Just days after Ludendorf had brought the first of his 1918 offensives, Operation Michael, to a close (despite capturing 1,200 square miles of territory, the Germans had failed to achieve any of their strategic objectives, and both Arras and Amiens remained in Allied hands), he launched Operation Georgette in Flanders, with the aim of finally taking the City of Ypres (Ieper) and the Channel Ports beyond. The battle would last for three weeks, and the above map shows German progress over that time (I have marked in red the area we shall be visiting on this tour). What is clear is how fast and how much land the Germans captured in the first few days of the battle (up to the dotted yellow line – in places twenty miles in a couple of days), and how much slower their progress was for the remaining two and a half weeks, as the Allies shortened their lines in the Ypres Salient, giving up the hard-won gains of Third Ypres the previous year in order to move men south to reinforce the troops fighting the battle, fresh reinforcements arriving too, British, French and to the south of the attack the 1st Australian Division, who took up positions in the Forest of Nieppe (see map again) and effectively halted the German advance towards the key Allied railway junction of Hazebrouck. The Germans turned their attention to the north of the attack around Mont Kemmel, and they would take the Kemmelberg from the French on 25th April, and even the Scherpenberg, a hill to the north-west of the Kemmelberg, on 29th April, but by then the German advance had stalled across the rest of the front, and Ludendorf ended the battle on the evening of 29th April.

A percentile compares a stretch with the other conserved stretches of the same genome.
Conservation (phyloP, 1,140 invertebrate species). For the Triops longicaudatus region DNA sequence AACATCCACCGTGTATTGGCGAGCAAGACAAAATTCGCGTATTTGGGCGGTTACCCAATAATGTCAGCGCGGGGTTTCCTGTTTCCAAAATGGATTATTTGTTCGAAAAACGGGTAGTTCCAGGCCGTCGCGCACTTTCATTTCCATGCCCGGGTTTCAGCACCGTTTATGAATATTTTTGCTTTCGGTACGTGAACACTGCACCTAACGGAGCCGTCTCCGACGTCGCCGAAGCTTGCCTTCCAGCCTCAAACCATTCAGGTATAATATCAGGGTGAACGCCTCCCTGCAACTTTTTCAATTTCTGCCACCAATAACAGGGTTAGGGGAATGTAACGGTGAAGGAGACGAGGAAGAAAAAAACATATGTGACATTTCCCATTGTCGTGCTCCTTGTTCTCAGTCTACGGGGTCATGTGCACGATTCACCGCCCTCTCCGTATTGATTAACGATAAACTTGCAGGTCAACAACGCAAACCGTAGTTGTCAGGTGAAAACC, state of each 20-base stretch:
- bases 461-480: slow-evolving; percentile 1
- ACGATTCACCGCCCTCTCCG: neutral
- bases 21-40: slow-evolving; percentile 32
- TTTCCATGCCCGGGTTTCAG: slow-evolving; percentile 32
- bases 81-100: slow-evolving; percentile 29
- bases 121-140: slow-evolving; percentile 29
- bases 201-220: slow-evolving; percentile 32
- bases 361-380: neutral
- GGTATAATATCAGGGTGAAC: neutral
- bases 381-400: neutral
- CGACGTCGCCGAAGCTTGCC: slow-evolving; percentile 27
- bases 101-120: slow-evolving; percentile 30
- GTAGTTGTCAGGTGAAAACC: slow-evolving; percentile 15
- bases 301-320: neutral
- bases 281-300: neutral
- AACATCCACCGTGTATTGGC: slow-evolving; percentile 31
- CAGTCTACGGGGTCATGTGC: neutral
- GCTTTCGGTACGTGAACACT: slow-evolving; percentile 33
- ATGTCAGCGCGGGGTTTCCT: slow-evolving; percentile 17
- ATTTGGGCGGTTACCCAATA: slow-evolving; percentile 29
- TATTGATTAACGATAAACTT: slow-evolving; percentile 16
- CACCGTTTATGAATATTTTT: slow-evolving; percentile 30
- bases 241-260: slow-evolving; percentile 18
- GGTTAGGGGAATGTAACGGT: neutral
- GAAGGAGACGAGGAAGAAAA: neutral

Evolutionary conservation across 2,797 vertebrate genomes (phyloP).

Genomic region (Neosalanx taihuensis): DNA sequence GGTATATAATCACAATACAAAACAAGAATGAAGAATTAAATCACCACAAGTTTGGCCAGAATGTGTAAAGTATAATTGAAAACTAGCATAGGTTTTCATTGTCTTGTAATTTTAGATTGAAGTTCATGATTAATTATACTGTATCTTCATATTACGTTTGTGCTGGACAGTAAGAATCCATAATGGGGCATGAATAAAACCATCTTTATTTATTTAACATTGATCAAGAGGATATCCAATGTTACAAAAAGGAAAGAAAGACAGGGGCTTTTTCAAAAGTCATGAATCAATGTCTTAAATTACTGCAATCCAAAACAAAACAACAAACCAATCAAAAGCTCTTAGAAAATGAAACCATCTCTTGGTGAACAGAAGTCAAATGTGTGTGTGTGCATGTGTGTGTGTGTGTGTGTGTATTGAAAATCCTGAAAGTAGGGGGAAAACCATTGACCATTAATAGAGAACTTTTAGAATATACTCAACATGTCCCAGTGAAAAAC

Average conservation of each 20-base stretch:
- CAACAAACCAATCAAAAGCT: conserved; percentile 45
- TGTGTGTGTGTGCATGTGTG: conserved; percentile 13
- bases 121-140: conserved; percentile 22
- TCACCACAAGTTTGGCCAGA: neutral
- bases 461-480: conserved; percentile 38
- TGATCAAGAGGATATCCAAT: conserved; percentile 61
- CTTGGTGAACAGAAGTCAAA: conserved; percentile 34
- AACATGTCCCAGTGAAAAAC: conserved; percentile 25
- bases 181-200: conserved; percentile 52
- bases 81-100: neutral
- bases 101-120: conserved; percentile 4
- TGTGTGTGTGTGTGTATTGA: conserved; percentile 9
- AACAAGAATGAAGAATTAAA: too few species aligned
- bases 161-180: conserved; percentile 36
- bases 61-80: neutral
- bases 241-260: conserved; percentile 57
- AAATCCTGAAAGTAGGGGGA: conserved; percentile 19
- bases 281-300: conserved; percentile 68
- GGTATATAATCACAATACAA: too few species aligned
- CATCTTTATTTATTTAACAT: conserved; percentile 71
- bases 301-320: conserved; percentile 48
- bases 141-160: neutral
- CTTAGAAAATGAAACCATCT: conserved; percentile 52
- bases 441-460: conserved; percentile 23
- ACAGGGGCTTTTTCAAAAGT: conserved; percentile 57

But back to the start of the offensive. The German attack on 9th April 1918, preceded by an intense artillery bombardment that began on the evening of the 7th, took place along a twenty five mile front, held by only twelve divisions, from Ypres in the north to La Bassee in the south. At Neuve Chapelle, which the Germans had specifically targeted, the Portuguese defenders gave way, German troops pouring through the gap in the line and consolidating in the countryside behind, the British desperately attempting to breach the gap. At Erquinghem the Duke of Wellington’s (West Riding) Regiment crossed the River Lys from the north and set up position in the fields to the south of the village along the railway line, but enfilade fire from a German machine gun positioned at the railway crossing (marked in dark green on the above map, the cemetery marked in pink) on the Rue du Moulin caused heavy casualties, as did a German field gun that, I suspect, was firing over open sights. The Duke of Wellington’s were decimated; out of five officers and 139 men only one officer and nine men would survive.
Forward elements of the German army would enter Erquinghem itself later on 9th April, the main body of troops arriving the next day. And it was on 10th April that a 24 year old Duke of Wellington’s private, Arthur Poulter, at the time of the fighting acting as a stretcher bearer, would be seen to make no less than ten trips to bring wounded men back to safety, all the while under extremely heavy fire, two of the men being hit again whilst he carried them. Even after the order was given to withdraw to the north side of the river he returned once more, in full view of the enemy, to retrieve another man who had been left behind. He then continued his work, still under constant shellfire, bandaging some forty men who were then evacuated by ambulance. Seriously wounded in the head a few weeks late near Kemmel whilst attempting to rescue another soldier, Poulter was helped to the ambulance by a lieutenant, one of the men he had saved on 10th April returning the favour. Whilst in hospital back in Blighty, Poulter was informed that he had been awarded the Victoria Cross. His war was over, and he would die in 1956 at the age of 62. The inset photographs show him before and, I presume, after he was wounded. In 2009 & 2010 charters were signed, twinning the towns of Erquinghem and Skipton in Yorkshire, Arthur Poulter’s home town.